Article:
The safety aspects of a fusion reactor fuel cycle, which handles substantial quantities of tritium, have been assessed in the framework of the European Programme on Safety and Environmental Assessment of Fusion Power Long Term (SEAL). This study focused on the assessment of the tritium inventory that could be released from interlinked systems in accidental scenarios. A systematic review of the fuel cycle systems was performed by focusing attention on the main interfaces and to the possible propagation of accident sequences through these interfaces. For the bounding accident sequences identified, deterministic analyses were carried out to determine the accident consequences. Both process source terms (PST) and environmental source terms (EST) were estimated. Simultaneous failure of the primary and secondary containment was considered to be beyond the design basis, nevertheless a preliminary analysis has been carried out; a bounding accident sequence related to a double failure, involving a hydrogen fire, has led to a tritium environmental release of 5.3 g and the wall mechanical load deriving from the maximum hypothesizable hydrogen detonation has been defined. Tritium releases into the secondary containment are treated by the appropriate detritiation and by the vent detritiation system. The related EST has been estimated based on an overall tritium cleanup efficiency of 99%, deliberately chosen low to cause the EST to be overestimated. The maximum tritium environmental release is less than 11 g and corresponds to an in-vessel LOCA. For accidents initiating in the fuel cycle only, the maximum tritium release is at most 3.1 g.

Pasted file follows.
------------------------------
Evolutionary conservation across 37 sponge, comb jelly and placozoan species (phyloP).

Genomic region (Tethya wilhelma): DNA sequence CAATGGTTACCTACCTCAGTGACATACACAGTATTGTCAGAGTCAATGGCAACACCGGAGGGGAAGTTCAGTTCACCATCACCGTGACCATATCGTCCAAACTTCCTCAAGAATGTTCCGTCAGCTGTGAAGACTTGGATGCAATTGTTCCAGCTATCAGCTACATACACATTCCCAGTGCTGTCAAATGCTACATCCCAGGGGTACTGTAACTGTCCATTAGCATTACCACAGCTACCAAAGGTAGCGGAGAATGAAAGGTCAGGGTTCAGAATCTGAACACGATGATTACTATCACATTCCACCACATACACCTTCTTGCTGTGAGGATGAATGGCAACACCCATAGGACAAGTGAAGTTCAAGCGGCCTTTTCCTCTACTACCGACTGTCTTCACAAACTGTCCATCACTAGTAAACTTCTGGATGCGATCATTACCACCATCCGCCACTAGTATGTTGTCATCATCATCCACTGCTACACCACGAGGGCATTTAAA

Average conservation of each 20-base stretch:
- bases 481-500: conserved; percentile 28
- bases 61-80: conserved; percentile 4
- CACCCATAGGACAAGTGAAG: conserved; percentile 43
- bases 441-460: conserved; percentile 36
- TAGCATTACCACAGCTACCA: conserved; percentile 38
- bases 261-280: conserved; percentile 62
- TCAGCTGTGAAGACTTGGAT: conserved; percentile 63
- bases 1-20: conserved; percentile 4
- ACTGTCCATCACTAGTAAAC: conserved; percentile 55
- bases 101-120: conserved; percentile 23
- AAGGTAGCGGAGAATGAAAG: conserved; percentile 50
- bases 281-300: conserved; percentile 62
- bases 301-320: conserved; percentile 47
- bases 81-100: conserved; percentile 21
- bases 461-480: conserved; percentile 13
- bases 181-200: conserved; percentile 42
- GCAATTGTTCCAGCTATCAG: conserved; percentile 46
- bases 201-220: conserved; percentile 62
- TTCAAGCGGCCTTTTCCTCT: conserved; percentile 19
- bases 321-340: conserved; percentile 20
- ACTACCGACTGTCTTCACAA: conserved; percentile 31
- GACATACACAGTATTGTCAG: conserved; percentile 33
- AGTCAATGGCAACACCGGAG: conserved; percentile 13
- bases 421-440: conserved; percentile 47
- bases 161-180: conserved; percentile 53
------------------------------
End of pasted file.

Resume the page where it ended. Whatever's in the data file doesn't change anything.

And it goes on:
|Pages (from-to)||55 - 65|
|Number of pages||11|
|Journal||Journal of Fusion Energy|
|Publication status||Published - 1997|
All Science Journal Classification (ASJC) codes
- Nuclear Energy and Engineering